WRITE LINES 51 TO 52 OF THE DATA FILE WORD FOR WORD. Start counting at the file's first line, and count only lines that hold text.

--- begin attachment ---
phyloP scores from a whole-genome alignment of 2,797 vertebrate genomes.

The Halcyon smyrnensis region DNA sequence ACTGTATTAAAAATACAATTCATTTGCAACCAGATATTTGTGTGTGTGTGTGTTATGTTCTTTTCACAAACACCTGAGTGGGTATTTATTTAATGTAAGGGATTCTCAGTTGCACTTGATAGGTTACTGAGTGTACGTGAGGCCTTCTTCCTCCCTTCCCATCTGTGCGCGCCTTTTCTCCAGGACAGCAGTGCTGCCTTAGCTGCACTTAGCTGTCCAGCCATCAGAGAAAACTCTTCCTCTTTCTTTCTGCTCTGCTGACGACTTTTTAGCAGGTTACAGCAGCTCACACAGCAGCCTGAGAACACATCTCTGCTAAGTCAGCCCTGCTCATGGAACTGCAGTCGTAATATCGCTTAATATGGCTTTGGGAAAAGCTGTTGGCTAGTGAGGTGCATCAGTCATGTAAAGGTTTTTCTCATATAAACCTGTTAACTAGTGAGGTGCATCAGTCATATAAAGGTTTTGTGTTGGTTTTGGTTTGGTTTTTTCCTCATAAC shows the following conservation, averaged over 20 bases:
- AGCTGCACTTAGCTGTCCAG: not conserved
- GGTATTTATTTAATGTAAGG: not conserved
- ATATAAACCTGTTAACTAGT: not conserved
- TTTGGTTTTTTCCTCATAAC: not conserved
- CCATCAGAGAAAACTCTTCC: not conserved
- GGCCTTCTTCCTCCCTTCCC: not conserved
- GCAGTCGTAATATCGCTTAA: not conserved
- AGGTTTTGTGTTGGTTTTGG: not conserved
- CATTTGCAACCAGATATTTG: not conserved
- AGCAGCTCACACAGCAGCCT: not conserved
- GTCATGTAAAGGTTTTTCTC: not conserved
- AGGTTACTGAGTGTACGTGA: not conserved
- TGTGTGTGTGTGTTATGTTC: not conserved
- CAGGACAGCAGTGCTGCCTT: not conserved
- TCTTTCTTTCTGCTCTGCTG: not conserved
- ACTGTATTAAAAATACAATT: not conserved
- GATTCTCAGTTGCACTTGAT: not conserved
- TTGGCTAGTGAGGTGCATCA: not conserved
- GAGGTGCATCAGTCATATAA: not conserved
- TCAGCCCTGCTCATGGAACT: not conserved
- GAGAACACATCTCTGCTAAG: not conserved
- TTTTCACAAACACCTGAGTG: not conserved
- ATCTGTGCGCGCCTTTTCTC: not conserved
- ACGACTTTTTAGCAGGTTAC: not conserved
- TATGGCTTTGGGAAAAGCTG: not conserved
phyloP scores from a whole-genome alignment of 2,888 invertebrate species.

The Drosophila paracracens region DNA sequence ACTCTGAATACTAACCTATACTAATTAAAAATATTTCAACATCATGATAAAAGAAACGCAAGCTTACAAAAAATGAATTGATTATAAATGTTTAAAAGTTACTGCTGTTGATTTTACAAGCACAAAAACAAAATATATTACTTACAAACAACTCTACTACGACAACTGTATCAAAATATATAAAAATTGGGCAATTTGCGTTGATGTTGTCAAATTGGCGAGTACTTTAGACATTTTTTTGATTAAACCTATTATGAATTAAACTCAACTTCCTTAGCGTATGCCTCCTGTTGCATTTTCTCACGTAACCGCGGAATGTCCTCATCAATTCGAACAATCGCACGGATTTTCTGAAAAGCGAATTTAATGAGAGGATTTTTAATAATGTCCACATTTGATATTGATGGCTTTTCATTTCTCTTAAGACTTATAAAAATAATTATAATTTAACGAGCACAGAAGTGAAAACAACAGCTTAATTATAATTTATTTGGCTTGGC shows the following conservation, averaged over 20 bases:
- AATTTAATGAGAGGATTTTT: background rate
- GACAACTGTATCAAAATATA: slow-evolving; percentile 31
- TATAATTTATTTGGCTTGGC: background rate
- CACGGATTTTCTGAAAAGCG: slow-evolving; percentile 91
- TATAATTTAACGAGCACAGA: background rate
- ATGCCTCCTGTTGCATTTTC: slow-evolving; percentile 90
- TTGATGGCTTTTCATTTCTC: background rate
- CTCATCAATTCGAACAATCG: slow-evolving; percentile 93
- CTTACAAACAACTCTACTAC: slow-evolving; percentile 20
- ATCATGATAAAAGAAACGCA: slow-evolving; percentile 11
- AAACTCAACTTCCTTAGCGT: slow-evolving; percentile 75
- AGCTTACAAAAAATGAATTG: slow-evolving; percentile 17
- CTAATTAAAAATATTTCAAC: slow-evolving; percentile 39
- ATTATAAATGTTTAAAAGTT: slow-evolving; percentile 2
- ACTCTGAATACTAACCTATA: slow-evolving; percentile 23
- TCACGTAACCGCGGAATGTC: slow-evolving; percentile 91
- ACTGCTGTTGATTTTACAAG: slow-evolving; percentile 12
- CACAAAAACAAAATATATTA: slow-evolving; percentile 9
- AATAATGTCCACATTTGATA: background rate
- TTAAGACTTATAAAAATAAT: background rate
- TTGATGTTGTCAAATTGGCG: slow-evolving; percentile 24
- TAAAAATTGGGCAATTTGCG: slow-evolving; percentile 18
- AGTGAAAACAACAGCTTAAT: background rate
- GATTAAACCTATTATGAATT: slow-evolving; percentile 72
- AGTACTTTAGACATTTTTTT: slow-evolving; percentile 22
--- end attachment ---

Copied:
- TAAAAATTGGGCAATTTGCG: slow-evolving; percentile 18
- AGTGAAAACAACAGCTTAAT: background rate